I give a lot of talks to writers. In this publishing climate it is pretty hard to offer words of inspiration for the unpublished author. I always tell Todd’s story to them. Todd contacted me over the transom through a query letter. I was curious about the subject, so I asked him to send more.  We struggled to get the book published over objections that the author lacked “platform” or that the book  had a limited audience. (33 rejections, to be precise).  We found a publisher who believed in him. This week Todd has written the Op-ed essay in The New York Times and has been read by over  1,000,000 people worldwide. Limited audience, indeed!

 Andy: Todd, you are a smart guy. How did you end up in the boiler room of a test scoring company?

Todd:   I ended up in the business because I was a slacker in my 20’s, living the good life in Iowa City as a reader and drinker, and I stumbled upon a job scoring student responses to standardized tests.  I don’t know that I was in any way qualified to do that job, and I certainly had no interest in it, but the pay was decent so I took the job.  Then fifteen years of me working in testing just to pay the bills crept by and now here we are….

Andy: And when did you realize things were terribly wrong with the theory and practice of testing? Did you have a “Eureka” moment?

Todd:   I thought it was a screwed up process pretty much the first day I started. Kids answer dozens of questions in some far-distant state and then their tests get chopped up into all these pieces—multiple-choice answers go this way, fill in the blank questions go that way, essays questions somewhere else—and are then read and scored by a temporary employee counting the minutes till quitting time?  It took no time at all to see what a bad idea that was. And all those doubts I had about testing were confirmed over the next 15 years. 

 Andy: Your book is full of stories that are as hilarious as they are disturbing. Can you relate a story that epitomizes the failings of standardized testing?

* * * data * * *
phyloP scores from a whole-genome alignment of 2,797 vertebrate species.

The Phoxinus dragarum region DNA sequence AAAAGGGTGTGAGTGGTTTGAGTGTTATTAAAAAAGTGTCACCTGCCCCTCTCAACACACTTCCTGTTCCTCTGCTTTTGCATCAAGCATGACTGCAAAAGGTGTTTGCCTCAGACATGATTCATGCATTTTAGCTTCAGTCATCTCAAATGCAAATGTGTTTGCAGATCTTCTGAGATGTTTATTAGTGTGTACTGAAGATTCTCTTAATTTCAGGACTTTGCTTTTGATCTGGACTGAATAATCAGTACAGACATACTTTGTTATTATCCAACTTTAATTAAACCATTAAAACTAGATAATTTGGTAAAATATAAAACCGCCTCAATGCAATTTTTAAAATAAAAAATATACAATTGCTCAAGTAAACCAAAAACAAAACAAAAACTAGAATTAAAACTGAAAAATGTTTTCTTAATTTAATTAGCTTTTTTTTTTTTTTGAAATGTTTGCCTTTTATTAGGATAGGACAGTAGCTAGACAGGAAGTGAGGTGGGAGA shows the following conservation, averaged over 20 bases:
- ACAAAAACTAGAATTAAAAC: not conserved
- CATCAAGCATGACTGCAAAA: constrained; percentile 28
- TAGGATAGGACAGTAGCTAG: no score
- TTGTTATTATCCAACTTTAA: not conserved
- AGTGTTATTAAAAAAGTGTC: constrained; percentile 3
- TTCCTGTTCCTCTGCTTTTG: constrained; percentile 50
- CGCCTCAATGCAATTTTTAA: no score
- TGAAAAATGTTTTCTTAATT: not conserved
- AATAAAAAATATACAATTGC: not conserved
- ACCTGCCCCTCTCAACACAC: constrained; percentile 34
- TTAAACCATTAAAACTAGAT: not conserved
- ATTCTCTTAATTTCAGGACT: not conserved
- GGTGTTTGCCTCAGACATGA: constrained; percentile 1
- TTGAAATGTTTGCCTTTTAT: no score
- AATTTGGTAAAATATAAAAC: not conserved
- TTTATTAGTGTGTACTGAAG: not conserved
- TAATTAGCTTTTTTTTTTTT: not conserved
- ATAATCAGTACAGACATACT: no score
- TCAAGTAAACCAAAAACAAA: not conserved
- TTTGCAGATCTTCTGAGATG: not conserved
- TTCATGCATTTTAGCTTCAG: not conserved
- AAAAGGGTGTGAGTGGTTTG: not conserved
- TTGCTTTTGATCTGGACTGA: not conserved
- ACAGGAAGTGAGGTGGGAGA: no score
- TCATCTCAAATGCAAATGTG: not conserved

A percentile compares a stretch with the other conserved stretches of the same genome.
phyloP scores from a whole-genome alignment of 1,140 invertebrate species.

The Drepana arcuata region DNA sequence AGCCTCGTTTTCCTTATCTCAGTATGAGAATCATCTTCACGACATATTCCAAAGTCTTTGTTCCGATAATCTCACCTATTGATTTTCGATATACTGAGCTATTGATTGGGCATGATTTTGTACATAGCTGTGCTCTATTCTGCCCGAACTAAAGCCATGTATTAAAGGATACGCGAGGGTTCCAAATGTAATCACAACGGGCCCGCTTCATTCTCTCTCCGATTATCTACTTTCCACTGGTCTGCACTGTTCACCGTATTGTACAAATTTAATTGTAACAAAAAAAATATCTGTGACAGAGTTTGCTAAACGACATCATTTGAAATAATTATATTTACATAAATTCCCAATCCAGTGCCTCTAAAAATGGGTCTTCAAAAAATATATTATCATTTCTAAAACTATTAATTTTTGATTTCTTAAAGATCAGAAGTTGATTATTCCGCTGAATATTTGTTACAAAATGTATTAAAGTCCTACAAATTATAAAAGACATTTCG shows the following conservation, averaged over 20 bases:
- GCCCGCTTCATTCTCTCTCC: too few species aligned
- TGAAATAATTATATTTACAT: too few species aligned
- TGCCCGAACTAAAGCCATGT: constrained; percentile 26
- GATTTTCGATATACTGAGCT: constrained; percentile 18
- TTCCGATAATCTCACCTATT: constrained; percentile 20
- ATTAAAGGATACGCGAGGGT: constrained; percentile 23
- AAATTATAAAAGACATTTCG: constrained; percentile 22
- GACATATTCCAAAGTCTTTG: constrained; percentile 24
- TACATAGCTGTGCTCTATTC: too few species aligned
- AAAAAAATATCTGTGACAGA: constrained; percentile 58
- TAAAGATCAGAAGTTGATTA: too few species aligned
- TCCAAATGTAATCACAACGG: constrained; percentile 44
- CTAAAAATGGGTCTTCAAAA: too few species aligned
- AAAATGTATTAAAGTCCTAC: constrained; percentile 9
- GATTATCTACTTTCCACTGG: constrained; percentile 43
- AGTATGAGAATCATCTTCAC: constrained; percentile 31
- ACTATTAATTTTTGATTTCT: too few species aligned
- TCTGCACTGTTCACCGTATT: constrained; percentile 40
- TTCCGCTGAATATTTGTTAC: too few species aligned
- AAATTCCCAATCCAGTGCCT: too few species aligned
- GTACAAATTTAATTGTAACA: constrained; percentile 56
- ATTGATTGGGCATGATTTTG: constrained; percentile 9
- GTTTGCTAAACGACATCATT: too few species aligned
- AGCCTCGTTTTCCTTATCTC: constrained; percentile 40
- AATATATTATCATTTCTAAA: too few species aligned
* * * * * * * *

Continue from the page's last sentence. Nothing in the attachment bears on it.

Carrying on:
Todd: I have more anecdotes about the foolishness of the business than there is space on the Internet.  I think about the very first essay-scoring project I worked on, when all us temporary employees were told we would have to qualify to be able to keep the job scoring high school writing—we’d have to do a good enough job during a training session to prove we could assess essays in a “standardized” way.  Then, when nearly half the hundred people applying for the job failed the “qualifying tests” and were fired, you know what happened?  The for-profit testing company in charge of the project simply lowered the qualifying score to make us (yes, “us’) all eligible to work.  The point is the scoring company had these high standards about employee qualifications, at least until they realized firing us all would leave them short on personnel.  Once they realized that, all us “flunkies” were immediately un-fired and given jobs reading and scoring all those tests.

 Andy: Standardized testing has been the mantra of efforts to reform the education system. It has been embraced by politicians  of both parties, most recently by President Obama. From your own experience, what is the flaw in the reasoning? What is the essential fallacy of the concept? 

 Todd: For me the fallacy is the utter inefficacy of a system that trusts for-profit companies and for-profit people (like me) to make decisions about American education, something that is supposed to be separate from the bottom line.  Because there are so many tests to be scored each year, every imaginable shortcut has to be taken to meet deadlines, with the end result being that scores are returned to students that I don’t necessarily believe are the right scores.  As far as I’m concerned, they are just scores, random numbers that vary as much due to the vagaries of the testing business as to the quality of student work. 

Andy: And while we are at it, how is the application of the theory in the actual grading of tests at odds with the espoused objectives?